Conservative plans to overhaul social care funding and pass the costs on to pensioners are “brave” and “responsible”, Boris Johnson has claimed.
The Foreign Secretary praised Theresa May’s plans for a change of the social care system, despite concerns among the wider public.
According to the Tory manifesto, elderly people requiring state care in their own homes will now have to meet the cost – with property values counting towards means testing.
Pensioners would be allowed to keep £100,000, up from £23,000, however.
Mr Johnson told Peston on Sunday he understood people’s reservations about passing on the burden to the elderly, but described the policy as a “grown-up” response to a long-term funding issue.
New social care funding breakdown:
Despite criticism from Labour and wider discontent with the policy, Mr Johnson defended the policy to ITV News Political Editor Robert Peston.
“This is necessary. We have another two million people over the age of 75 in the next 10 years,” he told Peston.
“We have to do something about the huge costs of social care.
“I think it’s a mark of Theresa May’s bravery and candour with the electorate that she is doing this.”
However, Mr Johnson refused to reveal whether Mrs May’s cabinet had been briefed about the policy prior to its announcement.
He said: “I think this is the right policy and I am supporting this policy.
“The crucial thing is that people are going to be able to live in their own home, they will have that anxiety taken away, and they will be able to pass on a minimum of £100,000 to their kids.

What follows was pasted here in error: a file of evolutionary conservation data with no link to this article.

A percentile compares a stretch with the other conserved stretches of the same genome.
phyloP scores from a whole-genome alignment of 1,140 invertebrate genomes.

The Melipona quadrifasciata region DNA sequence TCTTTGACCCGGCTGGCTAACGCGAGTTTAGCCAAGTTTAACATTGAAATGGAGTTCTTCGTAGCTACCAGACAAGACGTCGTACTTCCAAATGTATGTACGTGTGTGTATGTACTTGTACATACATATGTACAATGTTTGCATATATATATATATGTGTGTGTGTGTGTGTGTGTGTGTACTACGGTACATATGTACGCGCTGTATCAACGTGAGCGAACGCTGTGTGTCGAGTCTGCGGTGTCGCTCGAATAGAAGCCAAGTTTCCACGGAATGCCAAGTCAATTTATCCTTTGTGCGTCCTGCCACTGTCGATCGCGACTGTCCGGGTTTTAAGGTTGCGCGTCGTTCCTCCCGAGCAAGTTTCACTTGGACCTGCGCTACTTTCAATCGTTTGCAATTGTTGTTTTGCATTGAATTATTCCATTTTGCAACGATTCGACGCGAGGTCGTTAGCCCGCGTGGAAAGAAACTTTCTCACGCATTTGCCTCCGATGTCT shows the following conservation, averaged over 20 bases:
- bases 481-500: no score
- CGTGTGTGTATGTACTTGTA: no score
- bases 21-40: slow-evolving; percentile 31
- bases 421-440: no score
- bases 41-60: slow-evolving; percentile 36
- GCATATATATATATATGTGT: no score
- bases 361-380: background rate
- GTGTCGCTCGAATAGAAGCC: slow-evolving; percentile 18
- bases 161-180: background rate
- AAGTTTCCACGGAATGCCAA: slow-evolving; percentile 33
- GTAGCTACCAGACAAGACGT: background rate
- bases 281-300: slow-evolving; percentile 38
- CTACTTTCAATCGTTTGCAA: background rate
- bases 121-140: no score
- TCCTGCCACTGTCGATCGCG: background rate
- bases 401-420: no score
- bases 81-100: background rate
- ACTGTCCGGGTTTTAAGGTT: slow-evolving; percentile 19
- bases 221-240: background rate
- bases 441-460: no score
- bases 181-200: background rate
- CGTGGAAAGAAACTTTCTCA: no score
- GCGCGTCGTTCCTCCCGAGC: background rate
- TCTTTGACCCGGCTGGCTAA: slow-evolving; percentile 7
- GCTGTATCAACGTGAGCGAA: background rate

“This is a policy that has been supported across the spectrum.”
The former London mayor admitted he could understand reservations around the policy.
But he argued: “The broad thrust has got to be brave, to be resolute and to take on the problem.
“I think most people will think it reasonable that we have quadrupled the amount you can pass on to your kids and nobody will face the terror of being forced to sell their own home when they’re alive.”
He added: “This is a responsible, grown-up, conservative approach trying to deal with a long-term problem in a way that is equitable and allows people to pass on a very substantial sum to their kids and takes away the fear of having your home sold.”
Asked about Brexit, Johnson said the thought of Labour leader Jeremy Corbyn handling Britain’s withdrawal from the EU left him “genuinely concerned”.
“I do not for the life of me understand how he is supposed to go and sit at that table in Brussels on day one of the talks when he hasn’t got a clue whether he wants to stay in the single market or the customs union and he has a completely unintelligible position on immigration.
“They are going to look at him and have him for breakfast. It think it will be deeply damaging to the interests of this country.”